Reforms would strengthen privacy law

By Stanley Tromp. Op-Ed. The Edmonton Journal. July 7, 2010


The passage of a freedom of information and protection of privacy law marks the start of a new relationship between citizens and their government, and its great importance is often not fully understood.

Although Canada has not yet done so, at least 40 other nations today explicitly grant the public a right to obtain government information in their constitutions or bill of rights. Since the mid-1990s, there has been a profound shift in the way in which FOI is understood. At first it was viewed primarily as a governance reform, but now, in stark contrast, FOI is globally seen as a fundamental human right.

In Alberta, the Freedom of Information and Protection of Privacy Act came into force on Oct. 1, 1995. It covers over 1,200 public bodies, ranging from the cabinet office to the Head-Smashed-In Buffalo Jump Interpretive Centre Advisory Committee.

The Alberta law was modelled upon the British Columbia FOIP Act. In some ways it is slightly more advanced than the B.C. one, but in other ways less so. Yet the whole ground has shifted since then, for a decade ago we did not have clear global standards that each FOI law could be measured besides, but now we do.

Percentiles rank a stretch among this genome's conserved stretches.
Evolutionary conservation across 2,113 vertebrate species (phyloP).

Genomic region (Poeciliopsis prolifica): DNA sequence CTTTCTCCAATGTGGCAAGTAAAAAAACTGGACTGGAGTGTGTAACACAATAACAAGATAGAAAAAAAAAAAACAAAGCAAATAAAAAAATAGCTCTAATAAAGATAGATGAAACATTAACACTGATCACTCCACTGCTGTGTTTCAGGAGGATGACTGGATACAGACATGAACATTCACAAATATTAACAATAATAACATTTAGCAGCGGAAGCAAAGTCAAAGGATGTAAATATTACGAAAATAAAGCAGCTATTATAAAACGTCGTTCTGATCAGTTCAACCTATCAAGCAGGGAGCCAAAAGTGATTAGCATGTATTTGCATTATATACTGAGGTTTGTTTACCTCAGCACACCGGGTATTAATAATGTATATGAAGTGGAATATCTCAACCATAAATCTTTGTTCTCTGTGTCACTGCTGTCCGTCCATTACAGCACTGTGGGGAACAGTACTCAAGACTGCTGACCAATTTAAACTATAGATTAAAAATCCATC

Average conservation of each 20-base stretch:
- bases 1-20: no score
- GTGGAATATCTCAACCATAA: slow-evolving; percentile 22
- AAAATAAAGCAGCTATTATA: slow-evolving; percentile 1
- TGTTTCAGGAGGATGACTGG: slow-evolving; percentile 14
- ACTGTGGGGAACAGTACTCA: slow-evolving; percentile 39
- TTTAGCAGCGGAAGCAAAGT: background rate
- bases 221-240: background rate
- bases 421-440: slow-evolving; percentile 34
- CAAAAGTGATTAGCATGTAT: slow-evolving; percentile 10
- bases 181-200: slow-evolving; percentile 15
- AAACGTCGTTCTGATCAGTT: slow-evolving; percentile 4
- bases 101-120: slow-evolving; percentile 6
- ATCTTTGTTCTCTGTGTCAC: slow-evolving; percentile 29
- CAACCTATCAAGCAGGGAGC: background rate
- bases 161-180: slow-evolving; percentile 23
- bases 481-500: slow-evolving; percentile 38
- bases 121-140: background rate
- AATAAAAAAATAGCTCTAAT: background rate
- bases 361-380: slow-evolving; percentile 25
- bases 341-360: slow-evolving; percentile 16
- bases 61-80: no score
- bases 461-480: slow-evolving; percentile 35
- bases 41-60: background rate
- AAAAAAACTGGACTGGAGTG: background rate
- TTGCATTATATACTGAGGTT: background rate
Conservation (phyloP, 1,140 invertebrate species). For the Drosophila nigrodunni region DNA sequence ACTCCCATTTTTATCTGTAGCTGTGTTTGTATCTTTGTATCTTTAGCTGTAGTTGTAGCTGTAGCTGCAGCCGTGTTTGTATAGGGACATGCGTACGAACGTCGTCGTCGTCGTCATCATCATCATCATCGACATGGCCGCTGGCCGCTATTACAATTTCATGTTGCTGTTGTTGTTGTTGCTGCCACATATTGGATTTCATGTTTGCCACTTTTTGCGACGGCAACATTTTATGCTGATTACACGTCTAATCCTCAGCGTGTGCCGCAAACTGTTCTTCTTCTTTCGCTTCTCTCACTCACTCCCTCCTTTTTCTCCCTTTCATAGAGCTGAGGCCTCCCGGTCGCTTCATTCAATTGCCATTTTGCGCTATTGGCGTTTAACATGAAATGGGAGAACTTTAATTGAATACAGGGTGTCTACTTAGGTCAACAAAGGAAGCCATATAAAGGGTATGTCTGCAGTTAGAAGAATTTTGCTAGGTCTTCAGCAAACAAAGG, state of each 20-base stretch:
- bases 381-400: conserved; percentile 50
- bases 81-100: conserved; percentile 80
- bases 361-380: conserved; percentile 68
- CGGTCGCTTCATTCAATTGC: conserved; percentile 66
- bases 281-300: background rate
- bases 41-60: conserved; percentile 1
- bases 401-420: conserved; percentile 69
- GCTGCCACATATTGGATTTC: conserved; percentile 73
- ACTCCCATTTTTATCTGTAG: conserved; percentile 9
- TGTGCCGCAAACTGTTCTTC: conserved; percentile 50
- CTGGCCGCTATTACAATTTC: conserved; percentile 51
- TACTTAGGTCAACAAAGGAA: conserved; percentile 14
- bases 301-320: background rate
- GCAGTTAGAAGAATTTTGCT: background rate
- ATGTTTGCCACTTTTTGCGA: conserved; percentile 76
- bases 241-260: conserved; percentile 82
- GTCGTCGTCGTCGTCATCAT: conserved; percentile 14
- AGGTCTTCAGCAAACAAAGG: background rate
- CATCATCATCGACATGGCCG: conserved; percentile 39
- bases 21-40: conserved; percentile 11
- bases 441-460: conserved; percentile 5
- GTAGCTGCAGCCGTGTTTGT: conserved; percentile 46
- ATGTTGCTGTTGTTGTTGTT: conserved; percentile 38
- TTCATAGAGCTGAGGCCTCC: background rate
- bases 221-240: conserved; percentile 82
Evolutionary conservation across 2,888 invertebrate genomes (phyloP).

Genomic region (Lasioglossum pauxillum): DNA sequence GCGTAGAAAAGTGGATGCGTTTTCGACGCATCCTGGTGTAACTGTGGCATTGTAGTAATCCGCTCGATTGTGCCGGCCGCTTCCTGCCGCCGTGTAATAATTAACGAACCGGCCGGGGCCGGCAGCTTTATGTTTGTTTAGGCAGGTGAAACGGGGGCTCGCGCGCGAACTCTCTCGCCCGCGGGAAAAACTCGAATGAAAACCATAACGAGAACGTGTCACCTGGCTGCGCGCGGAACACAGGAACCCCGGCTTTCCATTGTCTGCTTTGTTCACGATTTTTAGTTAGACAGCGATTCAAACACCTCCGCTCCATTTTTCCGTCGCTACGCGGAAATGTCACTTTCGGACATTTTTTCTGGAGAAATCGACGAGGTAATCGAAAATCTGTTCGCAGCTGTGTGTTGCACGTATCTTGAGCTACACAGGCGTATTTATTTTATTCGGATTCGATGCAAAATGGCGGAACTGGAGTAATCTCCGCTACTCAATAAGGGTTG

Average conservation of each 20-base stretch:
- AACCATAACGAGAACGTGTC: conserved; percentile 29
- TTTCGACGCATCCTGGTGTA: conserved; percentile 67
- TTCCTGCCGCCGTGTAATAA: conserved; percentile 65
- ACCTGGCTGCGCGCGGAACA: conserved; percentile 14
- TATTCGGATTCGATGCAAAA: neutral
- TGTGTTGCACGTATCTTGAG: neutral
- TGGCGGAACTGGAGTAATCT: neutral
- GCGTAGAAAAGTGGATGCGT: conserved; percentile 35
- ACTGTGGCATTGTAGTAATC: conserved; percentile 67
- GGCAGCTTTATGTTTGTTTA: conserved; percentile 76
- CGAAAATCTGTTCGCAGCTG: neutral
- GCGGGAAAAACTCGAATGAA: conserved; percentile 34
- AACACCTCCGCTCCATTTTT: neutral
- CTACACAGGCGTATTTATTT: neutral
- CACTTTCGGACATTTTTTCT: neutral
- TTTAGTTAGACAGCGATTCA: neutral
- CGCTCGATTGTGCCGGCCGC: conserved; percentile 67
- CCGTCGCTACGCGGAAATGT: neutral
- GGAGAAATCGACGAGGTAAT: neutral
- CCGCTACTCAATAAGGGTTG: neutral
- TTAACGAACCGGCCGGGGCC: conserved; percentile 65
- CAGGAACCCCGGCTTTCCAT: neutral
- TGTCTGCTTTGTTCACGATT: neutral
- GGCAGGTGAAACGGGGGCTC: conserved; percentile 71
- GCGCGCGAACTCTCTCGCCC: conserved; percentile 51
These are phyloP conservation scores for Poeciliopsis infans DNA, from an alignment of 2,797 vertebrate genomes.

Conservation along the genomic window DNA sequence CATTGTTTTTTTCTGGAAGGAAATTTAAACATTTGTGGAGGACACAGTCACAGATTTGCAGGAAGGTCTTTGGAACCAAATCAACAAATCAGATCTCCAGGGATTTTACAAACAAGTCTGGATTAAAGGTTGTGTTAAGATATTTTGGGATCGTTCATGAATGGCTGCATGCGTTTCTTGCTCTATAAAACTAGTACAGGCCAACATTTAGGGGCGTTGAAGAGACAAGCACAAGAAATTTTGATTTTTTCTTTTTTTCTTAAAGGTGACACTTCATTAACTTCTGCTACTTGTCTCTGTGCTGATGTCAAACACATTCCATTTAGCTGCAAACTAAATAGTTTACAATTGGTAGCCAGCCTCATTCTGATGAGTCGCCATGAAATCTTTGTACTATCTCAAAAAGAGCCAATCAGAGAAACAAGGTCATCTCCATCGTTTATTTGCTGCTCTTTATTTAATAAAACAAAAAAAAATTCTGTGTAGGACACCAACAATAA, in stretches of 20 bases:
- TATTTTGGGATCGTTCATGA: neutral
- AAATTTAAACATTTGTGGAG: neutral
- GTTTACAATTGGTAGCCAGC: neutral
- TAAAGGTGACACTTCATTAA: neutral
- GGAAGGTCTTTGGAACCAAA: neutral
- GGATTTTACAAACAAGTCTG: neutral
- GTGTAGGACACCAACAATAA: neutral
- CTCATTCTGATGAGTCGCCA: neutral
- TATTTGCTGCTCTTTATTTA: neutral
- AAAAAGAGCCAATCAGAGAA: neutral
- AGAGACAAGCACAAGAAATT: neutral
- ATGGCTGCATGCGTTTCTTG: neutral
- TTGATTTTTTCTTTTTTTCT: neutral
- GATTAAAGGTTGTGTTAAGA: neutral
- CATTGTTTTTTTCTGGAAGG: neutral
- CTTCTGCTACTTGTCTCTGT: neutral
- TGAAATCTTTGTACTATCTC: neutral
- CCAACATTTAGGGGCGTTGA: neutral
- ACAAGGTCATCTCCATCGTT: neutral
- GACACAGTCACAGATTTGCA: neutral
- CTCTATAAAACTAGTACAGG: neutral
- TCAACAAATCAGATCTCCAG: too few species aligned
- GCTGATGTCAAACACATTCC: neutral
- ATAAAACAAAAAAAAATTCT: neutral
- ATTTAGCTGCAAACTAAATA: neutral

For example, the time limit for responding to an FOI request is 30 days (with a 30-day extension) in the laws of Alberta and other provinces, but the average time limit in national FOI laws is two weeks, and some of those countries have strong penalties for FOI delays, which we lack. The FOI laws of Quebec, the United Kingdom and the United States have a 20-day deadline. In many FOI acts, information must be released in 48 hours if it appears necessary to "safeguard the life or liberty of a person."

The Alberta Act could be amended to prescribe that when a department's response falls into deemed refusal, it loses the right to collect fees (including search, preparation, and photocopying charges). In Mexico's FOI law, if an agency is late in responding, it must gain the approval of the Commissioner before withholding information under any exemption.

Most regrettably, the Alberta Act was amended to block access to ministers' briefing books and to internal audits, despite the fact existing exemptions were already sufficient to prevent harmful information releases. These two grievous errors should be reversed.


Another serious problem is there is a growing trend in Canada toward contracting out public functions to "private" entities not covered by FOIP laws -- some are, in effect, shell companies wholly owned by government. The law needs amendment to clearly state that any public body, any corporate subsidiary of a public body, and any organization that is controlled by a public body, or receives its funding primarily from public sources, or delivers a public service, should be automatically covered by the Alberta FOIP Act when it is created.

I emphasize that I do not oppose privatization of public functions, per se, only the loss of public transparency and privacy protection that often accompanies it, but should not. Some governments have granted some of their wholly-owned companies exclusions from FOIP laws, claiming they required "special protection" from their commercial competitors. Such claims are illogical and spurious because the Alberta FOIP Act already contains generous protections (such as sections 16 and 25) to prevent such harmful information releases.